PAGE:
Supreme Court Denies Certiorari Review in FCRA Sovereign Immunity Case

Fair Credit Reporting Act

Written By ESR News Blog Editor Thomas Ahearn

On April 20, 2020, the Supreme Court of the United States denied a writ of certiorari review of an Appeals Court decision in the case of ROBINSON v. DEPARTMENT OF EDUCATION that the federal government can claim “sovereign immunity” from civil liability for claims brought under the Fair Credit Reporting Act (FCRA).

In ROBINSON v. DEPARTMENT OF EDUCATION, petitioner Anthony Robinson claimed a U.S. Department of Education loan was fraudulently obtained in his name as a result of alleged identity theft. He sued for monetary damages under the FCRA after unsuccessfully trying to remove the loan from his credit report.

Under the FCRA, any “person” – defined in the FCRA to include “any … government or governmental subdivision or agency” – is liable to a consumer for the greater of actual damages or statutory damages of $1,000 for willfully or negligently failing to comply with the FCRA’s civil enforcement provisions.  

The Department of Education sought to dismiss the case by claiming sovereign immunity since the federal government is not a “person” as defined by the FCRA. A Maryland District Court granted the motion and the United States Court of Appeals for the Fourth Circuit affirmed the District Court’s dismissal in March 2019.

United States Supreme Court Justice Clarence Thomas and United States Supreme Court Justice Brett Kavanaugh both dissented from the denial of a writ of certiorari review. In the dissent, Justice Thomas wrote: “Because this important question has divided the Courts of Appeals, I would grant review.”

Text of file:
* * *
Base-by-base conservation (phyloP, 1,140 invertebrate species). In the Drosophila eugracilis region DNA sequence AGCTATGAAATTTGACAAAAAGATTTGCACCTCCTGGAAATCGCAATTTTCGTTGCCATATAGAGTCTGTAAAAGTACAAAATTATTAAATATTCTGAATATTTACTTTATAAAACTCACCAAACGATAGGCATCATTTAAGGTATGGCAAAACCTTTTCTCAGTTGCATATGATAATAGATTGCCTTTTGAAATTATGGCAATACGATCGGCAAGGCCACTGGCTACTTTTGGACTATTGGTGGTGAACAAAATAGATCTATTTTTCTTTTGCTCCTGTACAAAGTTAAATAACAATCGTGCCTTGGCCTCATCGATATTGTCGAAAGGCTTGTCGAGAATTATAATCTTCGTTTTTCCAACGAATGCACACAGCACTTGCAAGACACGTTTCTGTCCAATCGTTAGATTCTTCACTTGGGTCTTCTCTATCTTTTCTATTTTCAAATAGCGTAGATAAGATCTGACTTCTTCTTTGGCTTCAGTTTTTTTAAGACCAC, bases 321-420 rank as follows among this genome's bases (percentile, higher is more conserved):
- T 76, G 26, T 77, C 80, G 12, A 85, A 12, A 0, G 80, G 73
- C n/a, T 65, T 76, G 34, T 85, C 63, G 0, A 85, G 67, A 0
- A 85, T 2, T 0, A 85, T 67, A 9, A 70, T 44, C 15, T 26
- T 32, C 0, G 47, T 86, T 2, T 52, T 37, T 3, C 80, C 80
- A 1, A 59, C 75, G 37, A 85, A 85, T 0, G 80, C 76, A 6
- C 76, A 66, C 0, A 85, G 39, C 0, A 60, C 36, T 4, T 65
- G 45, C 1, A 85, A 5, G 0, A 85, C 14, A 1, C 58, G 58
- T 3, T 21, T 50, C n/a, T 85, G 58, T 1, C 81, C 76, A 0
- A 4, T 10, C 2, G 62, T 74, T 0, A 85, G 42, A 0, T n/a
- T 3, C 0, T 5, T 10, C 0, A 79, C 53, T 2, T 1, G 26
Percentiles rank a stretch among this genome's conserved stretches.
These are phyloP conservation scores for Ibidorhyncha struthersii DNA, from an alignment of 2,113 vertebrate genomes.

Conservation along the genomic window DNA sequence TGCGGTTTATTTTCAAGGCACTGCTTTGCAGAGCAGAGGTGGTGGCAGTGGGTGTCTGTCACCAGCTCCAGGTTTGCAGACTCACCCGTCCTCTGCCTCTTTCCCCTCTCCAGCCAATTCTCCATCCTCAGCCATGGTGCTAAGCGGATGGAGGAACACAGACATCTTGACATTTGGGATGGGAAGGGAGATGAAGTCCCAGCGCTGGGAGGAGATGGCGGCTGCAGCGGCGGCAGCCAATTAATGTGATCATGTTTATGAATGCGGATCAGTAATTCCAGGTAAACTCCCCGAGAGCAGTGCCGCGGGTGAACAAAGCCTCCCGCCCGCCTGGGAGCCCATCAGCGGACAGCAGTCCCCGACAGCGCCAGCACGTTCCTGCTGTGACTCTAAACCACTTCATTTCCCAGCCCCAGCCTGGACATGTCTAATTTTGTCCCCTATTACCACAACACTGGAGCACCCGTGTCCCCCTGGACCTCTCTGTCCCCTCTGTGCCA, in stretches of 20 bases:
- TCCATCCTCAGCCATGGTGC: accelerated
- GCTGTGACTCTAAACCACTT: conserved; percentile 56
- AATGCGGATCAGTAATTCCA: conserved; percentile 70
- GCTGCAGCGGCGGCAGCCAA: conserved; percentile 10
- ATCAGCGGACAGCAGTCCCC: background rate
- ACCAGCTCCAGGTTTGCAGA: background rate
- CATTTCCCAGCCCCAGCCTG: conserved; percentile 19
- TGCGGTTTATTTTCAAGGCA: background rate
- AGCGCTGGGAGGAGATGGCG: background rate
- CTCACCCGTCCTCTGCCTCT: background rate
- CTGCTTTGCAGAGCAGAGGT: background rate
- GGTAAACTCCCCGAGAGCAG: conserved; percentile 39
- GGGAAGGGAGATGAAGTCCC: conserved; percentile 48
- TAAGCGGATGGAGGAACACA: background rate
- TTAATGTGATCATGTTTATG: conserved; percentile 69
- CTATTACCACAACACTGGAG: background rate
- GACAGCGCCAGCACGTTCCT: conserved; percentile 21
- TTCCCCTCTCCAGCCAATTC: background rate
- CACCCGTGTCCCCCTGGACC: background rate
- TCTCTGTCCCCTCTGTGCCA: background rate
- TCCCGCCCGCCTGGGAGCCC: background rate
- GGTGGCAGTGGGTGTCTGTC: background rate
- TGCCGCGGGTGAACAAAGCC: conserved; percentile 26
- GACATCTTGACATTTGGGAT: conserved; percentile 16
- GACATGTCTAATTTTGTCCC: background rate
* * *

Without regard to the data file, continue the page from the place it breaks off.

Justice Thomas continued: “As both parties acknowledge, the Fourth Circuit’s decision in this case deepened a pre-existing Circuit split. While the Ninth Circuit agrees that the FCRA’s general civil enforcement provisions do not waive federal sovereign immunity, the Seventh Circuit has reached the opposite conclusion.”

Justice Thomas concluded in his dissent: “One of this Court’s primary functions is to resolve ‘important matter[s]’ on which the courts of appeals are ‘in conflict.’ Because the question presented in this petition has divided the Circuits and concerns a matter of great importance, it warrants our review.”

Enacted in 1970, the FCRA 15 U.S.C. § 1681 promotes the accuracy, fairness, and privacy of consumer information contained in the files of consumer reporting agencies (CRAs), and was intended to protect consumers from the willful and/or negligent inclusion of inaccurate information in their reports.

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